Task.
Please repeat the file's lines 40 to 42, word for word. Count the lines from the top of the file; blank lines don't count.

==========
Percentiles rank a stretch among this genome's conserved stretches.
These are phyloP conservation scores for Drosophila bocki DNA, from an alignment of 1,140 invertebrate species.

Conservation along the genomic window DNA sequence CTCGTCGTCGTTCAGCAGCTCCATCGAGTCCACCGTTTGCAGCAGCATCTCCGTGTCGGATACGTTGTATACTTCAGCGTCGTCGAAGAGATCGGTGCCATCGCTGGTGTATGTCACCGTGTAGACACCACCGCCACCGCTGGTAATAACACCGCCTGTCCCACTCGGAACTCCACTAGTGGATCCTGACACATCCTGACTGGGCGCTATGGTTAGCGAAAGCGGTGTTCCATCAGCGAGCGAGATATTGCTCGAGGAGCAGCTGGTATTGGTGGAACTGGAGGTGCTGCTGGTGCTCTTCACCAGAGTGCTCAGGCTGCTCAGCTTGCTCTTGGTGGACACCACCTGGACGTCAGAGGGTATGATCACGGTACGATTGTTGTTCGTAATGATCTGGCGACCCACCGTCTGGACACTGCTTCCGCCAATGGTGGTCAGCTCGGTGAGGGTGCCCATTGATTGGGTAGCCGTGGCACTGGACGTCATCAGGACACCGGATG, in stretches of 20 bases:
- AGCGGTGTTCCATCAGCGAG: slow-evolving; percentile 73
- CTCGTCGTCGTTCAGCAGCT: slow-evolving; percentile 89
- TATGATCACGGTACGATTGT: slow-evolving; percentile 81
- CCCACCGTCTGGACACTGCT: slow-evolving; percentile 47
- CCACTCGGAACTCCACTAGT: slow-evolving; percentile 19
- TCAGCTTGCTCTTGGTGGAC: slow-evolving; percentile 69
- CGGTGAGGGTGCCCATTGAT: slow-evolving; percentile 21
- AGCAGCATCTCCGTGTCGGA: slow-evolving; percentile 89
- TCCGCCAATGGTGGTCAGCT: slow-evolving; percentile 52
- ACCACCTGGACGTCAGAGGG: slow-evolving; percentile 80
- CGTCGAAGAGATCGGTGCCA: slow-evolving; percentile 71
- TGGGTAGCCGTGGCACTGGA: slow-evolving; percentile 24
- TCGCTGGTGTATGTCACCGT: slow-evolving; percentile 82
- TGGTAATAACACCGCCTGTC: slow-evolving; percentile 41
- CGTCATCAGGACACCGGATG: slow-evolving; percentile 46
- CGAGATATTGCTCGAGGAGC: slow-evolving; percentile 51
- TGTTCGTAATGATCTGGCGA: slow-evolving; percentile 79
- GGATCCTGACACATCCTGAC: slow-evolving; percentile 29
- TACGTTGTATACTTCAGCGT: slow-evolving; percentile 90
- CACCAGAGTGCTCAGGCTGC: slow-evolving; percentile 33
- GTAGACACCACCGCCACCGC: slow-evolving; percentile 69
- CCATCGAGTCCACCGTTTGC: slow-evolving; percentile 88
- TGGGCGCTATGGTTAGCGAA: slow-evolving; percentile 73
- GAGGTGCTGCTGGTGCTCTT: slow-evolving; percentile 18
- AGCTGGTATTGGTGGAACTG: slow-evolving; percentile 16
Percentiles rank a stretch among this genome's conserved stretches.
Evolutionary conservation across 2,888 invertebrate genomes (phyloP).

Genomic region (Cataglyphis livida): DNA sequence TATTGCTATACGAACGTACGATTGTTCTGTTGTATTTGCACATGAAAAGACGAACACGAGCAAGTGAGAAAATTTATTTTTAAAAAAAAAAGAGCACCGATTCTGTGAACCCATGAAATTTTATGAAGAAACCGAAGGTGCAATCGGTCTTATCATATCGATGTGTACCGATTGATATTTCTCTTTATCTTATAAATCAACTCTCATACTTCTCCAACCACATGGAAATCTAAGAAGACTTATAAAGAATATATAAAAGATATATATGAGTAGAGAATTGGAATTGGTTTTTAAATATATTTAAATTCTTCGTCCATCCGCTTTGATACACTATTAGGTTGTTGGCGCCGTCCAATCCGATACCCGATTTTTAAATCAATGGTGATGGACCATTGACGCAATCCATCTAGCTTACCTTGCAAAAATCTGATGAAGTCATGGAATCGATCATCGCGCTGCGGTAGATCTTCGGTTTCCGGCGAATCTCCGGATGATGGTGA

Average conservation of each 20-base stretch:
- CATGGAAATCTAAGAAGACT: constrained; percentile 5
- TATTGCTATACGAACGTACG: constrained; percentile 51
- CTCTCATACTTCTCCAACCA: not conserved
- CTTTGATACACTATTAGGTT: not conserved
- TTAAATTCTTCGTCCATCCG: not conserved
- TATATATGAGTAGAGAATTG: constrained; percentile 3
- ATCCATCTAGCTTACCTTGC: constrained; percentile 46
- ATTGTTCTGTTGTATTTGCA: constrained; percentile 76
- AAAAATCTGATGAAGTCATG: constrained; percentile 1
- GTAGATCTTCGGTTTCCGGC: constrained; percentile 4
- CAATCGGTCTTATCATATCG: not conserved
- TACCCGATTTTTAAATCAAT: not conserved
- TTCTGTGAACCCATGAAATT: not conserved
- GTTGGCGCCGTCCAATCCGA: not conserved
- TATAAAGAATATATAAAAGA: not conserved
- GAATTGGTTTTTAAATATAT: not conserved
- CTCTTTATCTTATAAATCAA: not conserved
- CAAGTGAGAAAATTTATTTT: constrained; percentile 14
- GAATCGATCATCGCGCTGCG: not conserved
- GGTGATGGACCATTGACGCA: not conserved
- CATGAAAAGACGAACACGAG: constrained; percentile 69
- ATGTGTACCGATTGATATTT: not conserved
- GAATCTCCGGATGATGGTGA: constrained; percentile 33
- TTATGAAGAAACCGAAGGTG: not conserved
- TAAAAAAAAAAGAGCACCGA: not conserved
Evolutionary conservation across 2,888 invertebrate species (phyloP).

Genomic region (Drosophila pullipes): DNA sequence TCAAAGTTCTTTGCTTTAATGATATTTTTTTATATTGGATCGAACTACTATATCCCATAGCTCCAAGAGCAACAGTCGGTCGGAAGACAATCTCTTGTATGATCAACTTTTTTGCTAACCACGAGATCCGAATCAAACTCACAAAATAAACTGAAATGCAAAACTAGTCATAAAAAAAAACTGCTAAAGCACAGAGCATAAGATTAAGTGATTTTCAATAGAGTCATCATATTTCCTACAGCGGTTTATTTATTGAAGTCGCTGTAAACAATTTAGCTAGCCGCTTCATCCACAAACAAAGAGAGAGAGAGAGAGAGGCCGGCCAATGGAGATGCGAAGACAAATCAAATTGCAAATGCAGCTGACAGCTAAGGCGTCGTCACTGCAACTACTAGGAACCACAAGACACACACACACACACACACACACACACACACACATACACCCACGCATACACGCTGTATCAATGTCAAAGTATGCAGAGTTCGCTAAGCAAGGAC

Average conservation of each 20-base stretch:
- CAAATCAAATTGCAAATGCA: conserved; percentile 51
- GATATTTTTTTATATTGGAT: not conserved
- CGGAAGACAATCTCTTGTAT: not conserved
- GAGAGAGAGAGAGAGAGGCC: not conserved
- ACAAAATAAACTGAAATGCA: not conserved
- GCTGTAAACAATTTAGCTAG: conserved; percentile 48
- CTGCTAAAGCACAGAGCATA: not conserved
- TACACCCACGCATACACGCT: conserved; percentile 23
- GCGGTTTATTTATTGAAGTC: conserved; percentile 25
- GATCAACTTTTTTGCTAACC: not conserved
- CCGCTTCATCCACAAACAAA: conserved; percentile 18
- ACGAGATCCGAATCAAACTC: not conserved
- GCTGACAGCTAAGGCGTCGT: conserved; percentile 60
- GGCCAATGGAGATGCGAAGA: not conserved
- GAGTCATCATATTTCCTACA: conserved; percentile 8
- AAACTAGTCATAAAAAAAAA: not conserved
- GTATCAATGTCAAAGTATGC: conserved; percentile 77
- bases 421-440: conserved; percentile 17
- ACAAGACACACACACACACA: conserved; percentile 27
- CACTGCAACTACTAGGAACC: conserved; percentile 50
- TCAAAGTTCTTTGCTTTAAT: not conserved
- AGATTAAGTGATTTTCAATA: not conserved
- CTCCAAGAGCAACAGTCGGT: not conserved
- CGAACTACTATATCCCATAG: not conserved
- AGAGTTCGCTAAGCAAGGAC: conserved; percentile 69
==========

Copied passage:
- ATTGTTCTGTTGTATTTGCA: constrained; percentile 76
- AAAAATCTGATGAAGTCATG: constrained; percentile 1
- GTAGATCTTCGGTTTCCGGC: constrained; percentile 4